Renters caught between rock and hard place

Report finds that rents are rising faster than wages, and slower than home prices


With rents continuing to outpace wages and home prices rising even faster than rents, “renters in 2016 will be caught between a bit of a rock and a hard place,” said RealtyTrac Vice President Daren Blomquist in discussing the company’s 2016 Rental Affordability Analysis.

According to the report released today, buying a home is actually more affordable than renting in more than half, or 58 percent, of the country’s markets. Rents are outpacing weekly wage growth in 57 percent of markets, and home price appreciation is outpacing rent growth in 55 percent of markets.

Average weekly wages in the second quarter of this year were up 2.6 percent from the same period last year, while median home prices in the third quarter increased 5 percent compared to last year.

Rents are forecast to increase 3.5 percent next year, RealtyTrac said. Average wage earners will need to spend at least 37 percent of their income on rents for three-bedroom properties in 2016, but slightly less than 38 percent of their income on mortgage payments — assuming a 3-percent downpayment and including mortgage, taxes, insurance and mortgage insurance — on a median priced home.

“2016 may be a good time for some renters to take the plunge into homeownership before rising prices and possibly rising interest rates make it increasingly tougher to afford to buy a home,” Blomquist said.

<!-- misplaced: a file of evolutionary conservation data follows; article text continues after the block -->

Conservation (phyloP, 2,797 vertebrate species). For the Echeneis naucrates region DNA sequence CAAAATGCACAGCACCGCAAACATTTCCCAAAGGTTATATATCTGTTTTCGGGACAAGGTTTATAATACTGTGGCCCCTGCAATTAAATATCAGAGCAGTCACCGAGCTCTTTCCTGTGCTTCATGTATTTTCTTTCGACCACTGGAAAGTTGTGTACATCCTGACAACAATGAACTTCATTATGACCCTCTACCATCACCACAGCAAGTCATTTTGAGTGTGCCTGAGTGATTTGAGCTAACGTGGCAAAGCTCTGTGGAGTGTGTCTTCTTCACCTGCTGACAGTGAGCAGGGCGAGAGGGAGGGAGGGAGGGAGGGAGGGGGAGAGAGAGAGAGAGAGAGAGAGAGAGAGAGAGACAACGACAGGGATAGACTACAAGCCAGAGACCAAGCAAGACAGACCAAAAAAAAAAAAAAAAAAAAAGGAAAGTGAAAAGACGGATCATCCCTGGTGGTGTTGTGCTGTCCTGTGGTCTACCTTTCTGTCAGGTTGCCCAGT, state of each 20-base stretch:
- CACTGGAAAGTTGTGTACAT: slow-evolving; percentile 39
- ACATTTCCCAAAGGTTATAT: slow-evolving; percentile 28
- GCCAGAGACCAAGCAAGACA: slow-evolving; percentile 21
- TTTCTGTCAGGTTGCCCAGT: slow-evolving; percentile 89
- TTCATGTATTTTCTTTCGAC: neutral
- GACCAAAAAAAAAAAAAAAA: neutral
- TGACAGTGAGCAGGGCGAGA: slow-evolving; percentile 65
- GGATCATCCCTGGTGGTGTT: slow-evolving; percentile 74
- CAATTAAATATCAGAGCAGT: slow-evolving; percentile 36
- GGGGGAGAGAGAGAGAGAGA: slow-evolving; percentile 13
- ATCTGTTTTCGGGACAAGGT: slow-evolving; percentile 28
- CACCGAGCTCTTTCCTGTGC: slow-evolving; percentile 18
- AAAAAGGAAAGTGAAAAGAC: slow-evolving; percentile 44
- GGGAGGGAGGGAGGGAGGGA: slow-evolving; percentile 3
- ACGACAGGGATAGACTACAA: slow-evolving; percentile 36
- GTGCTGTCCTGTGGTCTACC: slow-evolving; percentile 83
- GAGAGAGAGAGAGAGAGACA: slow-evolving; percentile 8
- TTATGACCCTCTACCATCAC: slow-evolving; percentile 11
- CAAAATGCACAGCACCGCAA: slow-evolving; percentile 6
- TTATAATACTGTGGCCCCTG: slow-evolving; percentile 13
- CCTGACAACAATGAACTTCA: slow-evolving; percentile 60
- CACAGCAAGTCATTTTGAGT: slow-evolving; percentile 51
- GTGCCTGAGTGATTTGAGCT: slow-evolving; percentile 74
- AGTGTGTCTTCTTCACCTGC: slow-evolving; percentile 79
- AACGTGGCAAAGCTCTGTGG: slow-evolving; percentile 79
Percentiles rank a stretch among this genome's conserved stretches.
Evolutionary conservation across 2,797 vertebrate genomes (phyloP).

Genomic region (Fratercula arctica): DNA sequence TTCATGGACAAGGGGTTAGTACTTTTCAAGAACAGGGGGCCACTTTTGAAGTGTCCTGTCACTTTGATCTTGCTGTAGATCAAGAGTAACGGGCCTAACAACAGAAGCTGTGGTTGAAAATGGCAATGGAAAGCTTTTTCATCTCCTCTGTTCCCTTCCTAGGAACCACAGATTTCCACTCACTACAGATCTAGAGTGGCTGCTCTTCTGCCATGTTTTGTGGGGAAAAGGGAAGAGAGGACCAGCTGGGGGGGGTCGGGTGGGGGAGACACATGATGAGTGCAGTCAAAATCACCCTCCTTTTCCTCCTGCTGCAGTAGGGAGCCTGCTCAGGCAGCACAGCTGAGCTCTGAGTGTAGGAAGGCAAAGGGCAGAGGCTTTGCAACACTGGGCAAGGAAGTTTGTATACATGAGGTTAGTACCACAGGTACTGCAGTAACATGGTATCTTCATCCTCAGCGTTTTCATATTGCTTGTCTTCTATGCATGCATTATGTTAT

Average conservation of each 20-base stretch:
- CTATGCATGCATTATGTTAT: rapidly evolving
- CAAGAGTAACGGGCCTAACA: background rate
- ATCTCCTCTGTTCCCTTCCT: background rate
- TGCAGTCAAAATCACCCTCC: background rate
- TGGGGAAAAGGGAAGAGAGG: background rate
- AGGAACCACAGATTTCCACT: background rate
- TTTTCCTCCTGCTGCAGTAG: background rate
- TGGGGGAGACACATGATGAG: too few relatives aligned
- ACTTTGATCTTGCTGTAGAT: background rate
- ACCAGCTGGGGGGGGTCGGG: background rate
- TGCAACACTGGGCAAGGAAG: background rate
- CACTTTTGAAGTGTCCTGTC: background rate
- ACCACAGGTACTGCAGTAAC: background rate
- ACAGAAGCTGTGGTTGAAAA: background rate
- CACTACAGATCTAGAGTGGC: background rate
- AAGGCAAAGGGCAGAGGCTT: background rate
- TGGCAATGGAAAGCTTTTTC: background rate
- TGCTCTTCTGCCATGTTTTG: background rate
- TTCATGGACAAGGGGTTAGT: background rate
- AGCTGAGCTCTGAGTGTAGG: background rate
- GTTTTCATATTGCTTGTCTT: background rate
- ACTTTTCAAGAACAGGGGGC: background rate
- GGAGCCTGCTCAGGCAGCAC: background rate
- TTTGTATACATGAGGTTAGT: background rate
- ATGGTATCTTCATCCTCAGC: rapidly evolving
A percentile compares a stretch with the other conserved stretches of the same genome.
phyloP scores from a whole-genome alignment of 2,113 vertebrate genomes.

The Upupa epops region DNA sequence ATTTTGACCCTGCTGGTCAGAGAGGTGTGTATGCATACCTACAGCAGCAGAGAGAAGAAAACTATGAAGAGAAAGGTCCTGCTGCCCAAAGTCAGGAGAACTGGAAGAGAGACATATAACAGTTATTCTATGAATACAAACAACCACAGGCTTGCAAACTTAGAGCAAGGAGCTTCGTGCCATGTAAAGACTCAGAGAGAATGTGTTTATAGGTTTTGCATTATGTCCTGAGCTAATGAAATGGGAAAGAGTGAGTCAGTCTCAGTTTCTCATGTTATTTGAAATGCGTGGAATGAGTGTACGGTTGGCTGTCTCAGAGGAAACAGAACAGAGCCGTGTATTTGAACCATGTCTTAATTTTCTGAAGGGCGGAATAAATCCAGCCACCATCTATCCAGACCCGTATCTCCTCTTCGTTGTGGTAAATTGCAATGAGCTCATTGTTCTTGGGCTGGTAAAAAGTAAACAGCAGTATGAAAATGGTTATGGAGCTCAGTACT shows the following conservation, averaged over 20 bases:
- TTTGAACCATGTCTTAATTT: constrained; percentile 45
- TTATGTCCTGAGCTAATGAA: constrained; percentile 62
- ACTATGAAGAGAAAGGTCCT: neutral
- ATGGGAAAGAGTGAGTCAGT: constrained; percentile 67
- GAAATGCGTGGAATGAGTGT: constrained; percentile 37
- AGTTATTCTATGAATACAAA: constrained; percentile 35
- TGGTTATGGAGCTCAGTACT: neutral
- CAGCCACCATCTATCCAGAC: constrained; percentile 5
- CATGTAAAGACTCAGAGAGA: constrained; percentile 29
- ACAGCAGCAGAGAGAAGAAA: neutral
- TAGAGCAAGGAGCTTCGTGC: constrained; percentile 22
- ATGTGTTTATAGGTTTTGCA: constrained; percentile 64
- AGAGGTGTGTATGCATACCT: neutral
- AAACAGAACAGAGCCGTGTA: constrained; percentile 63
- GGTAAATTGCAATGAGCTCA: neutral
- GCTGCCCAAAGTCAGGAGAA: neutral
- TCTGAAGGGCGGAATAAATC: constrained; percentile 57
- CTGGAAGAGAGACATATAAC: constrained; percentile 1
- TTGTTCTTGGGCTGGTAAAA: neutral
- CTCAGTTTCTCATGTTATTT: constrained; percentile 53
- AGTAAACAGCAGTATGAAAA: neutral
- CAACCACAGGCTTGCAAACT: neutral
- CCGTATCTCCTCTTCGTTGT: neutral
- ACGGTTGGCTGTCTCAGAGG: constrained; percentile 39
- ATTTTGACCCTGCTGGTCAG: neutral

Buying is more affordable than renting in 291 counties, including counties in Chicago, Phoenix, Miami, the Inland Empire of Southern California, Las Vegas and Detroit.

Markets with the biggest increase in rents are:

  • Sumter, South Carolina
  • Burlington and Goldboro, North Carolina
  • Houma-Thibodaux, Louisiana
  • Missoula, Montana

Larger markets seeing the biggest rent increases are Santa Clara and San Diego, California; Austin and San Antonio, Texas; and Chicago.

Renting is more affordable than buying in only 42 percent of the counties that RealtyTrac analyzed, including counties in Los Angeles, Houston, San Diego, New York City (Brooklyn) and Dallas.

Markets seeing the biggest decrease in rents are counties in:

  • Johnson City, Tennessee
  • Abilene, Texas
  • California-Lexington Park, Maryland
  • Ithaca, New York
  • Roseburg, Oregon

Large markets seeing the biggest rent decreases are Long Island, New York; Las Vegas; and Sacramento and San Francisco, California.

Amy SwindermanAmy Swinderman

amyswankmediaamys@inman.comDec 23, 2015

Email Amy Swinderman.

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